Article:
Red wine taste – more than meets the eye!
Roland Harrison and Kenneth Olegar – Lincoln University
The wine industry in New Zealand has grown in the last 30 years from relative obscurity to international recognition. This has occurred primarily because of the global popularity of its Sauvignon blanc wine, most of which is produced in Marlborough. However, reliance on the success of a single variety grown overwhelmingly in one region represents a risk to the long-term sustainability of the industry.
There is another financial consequence to the fact that the New Zealand wine portfolio is currently dominated by a white wine because white wines generally command lower prices than those of red wines. Furthermore in some future export target markets, importantly including China, consumption is dominated by red wine because of its cultural significance in festivities and family gatherings.
Fortunately, there are many locations in New Zealand suitable for growing red grape varieties and making wines in a range of styles. Of these, Pinot noir offers the greatest potential for future expansion. It grows well in the South Island (Nelson, Marlborough, Canterbury, Otago) and the lower North Island (Wairarapa).
Red wines differ from white wines to look at, but also in other characteristics such as smell and taste. As any red wine drinker will tell you, it is the taste and (although they may not use this term) the mouthfeel that are especially important. The defining feature of Pinot noir wine is the combination of in-mouth softness with strength and fullness.
The chemical basis for such complex (taste and mouthfeel) characteristics has been a bit of a holy grail for red wine lovers, but despite the best efforts of wine chemists is still not fully understood.
What we do know is that two groups of chemicals are definitely important. The first, tannin, is found in grape skin and seeds (as well as oak if the wine has spent time in barrel). But tannin is also found in white grapes in more-or-less the same amounts as in red grapes. What makes the taste of red wines different to white wine is the second group of chemicals, anthocyanin, a natural colourant which makes red grapes red, but it turns out is also involved in making red wine taste differently to white wine.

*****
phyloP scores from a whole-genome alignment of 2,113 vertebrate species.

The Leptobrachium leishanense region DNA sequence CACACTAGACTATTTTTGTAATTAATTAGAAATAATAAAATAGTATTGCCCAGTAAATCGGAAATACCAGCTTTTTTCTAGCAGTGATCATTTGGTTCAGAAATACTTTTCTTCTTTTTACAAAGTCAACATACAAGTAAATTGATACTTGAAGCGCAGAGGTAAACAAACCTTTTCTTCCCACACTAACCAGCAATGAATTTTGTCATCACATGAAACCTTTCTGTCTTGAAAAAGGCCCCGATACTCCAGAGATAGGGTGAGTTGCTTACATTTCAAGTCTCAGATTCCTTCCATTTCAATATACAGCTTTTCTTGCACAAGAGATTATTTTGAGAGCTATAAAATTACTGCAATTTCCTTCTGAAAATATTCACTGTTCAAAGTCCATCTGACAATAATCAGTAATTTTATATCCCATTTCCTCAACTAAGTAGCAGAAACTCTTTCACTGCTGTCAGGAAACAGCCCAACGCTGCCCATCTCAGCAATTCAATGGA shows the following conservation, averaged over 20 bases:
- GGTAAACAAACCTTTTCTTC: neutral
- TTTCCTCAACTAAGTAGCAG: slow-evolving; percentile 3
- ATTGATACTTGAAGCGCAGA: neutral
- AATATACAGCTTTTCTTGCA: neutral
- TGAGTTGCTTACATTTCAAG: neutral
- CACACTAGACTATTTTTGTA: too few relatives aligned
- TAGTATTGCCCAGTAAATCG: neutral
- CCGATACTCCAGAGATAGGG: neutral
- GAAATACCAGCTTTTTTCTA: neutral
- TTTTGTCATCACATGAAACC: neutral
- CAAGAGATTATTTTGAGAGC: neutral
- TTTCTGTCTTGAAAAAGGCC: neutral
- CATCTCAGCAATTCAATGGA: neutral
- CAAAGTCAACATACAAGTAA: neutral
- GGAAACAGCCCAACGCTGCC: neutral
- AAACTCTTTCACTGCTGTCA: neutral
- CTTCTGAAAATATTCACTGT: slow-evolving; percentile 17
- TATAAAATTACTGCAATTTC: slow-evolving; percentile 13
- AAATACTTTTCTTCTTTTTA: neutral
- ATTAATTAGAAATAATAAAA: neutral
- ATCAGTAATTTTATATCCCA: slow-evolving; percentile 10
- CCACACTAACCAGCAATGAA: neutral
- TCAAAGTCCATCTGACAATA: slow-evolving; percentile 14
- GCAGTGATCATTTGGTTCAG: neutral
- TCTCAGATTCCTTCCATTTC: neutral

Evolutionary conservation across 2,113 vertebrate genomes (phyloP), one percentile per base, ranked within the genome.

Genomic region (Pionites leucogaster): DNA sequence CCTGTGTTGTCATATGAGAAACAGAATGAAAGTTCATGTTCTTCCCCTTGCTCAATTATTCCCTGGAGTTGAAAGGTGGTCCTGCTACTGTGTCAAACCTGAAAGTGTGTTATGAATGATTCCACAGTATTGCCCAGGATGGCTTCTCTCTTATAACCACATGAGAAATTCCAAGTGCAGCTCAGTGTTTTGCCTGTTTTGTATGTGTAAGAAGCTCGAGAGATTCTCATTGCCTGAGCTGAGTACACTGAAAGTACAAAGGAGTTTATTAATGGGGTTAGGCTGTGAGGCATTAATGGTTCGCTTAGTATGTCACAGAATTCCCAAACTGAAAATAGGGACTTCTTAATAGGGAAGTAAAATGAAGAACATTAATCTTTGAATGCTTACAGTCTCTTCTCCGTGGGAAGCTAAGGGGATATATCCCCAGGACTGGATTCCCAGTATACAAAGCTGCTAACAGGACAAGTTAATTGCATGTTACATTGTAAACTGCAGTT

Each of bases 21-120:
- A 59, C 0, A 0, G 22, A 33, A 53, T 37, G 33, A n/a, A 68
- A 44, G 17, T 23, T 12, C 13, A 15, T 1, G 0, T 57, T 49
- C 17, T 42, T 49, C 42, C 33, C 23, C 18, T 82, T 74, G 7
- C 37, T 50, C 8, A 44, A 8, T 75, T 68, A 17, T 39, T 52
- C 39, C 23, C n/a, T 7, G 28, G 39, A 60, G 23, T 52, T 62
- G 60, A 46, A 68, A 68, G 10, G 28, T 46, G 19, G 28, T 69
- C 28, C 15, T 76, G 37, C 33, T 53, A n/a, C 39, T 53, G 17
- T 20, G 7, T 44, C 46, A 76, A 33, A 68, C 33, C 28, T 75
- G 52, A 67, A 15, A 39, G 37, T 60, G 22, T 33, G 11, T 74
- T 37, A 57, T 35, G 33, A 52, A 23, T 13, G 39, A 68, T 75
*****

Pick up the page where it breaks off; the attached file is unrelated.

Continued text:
© Roland Harrison, 2019.
How does this happen? Tannin on its own is very astringent (think chewing on a banana skin) but not particularly soluble. However, when anthocyanin combines with tannins during winemaking, this has the effect of both increasing the amount of tannin in the wine and also changes its structure leading to altered perceptions of astringency and mouthfeel.
So, one of the objectives of this study is to understand better the reactions of anthocyanin with tannin. But, before this reaction can take place, we have to extract both tannin and anthocyanin from their different locations in the grape berry. This is where winemaking becomes very important, because over the centuries winemakers have developed many different techniques to achieve this involving different crushing and pressing techniques, different lengths of time and ways of mixing the solid grape parts with the juice or wine, different temperatures, different aging periods, and so on. And all of that without even considering the yeast, because it turns out that this is also involved.
The approach we are adopting in this study, therefore, is to simplify things a bit, so we can work out what’s important and what’s not. Our extractability and reaction experiments will, therefore, be carried out in the laboratory so that the concentrations of key components can be carefully controlled. What we are trying to understand in this part of the programme is how the physical interactions and chemical reactions that occur between grape and yeast components and their derived compounds influence the final wine concentrations of critical components, particularly those responsible for colour and taste/mouthfeel. We already know that grape tannin concentration is not necessarily a good guide to final wine tannin concentration, and we have some clues as to why. This study will give us a more complete picture of what is going on during fermentation which we anticipate will enable us to identify the key compounds that need to be measured to put a figure on quality.
This article first appeared in the December 2019 / January 2020 issue of New Zealand Winegrower magazine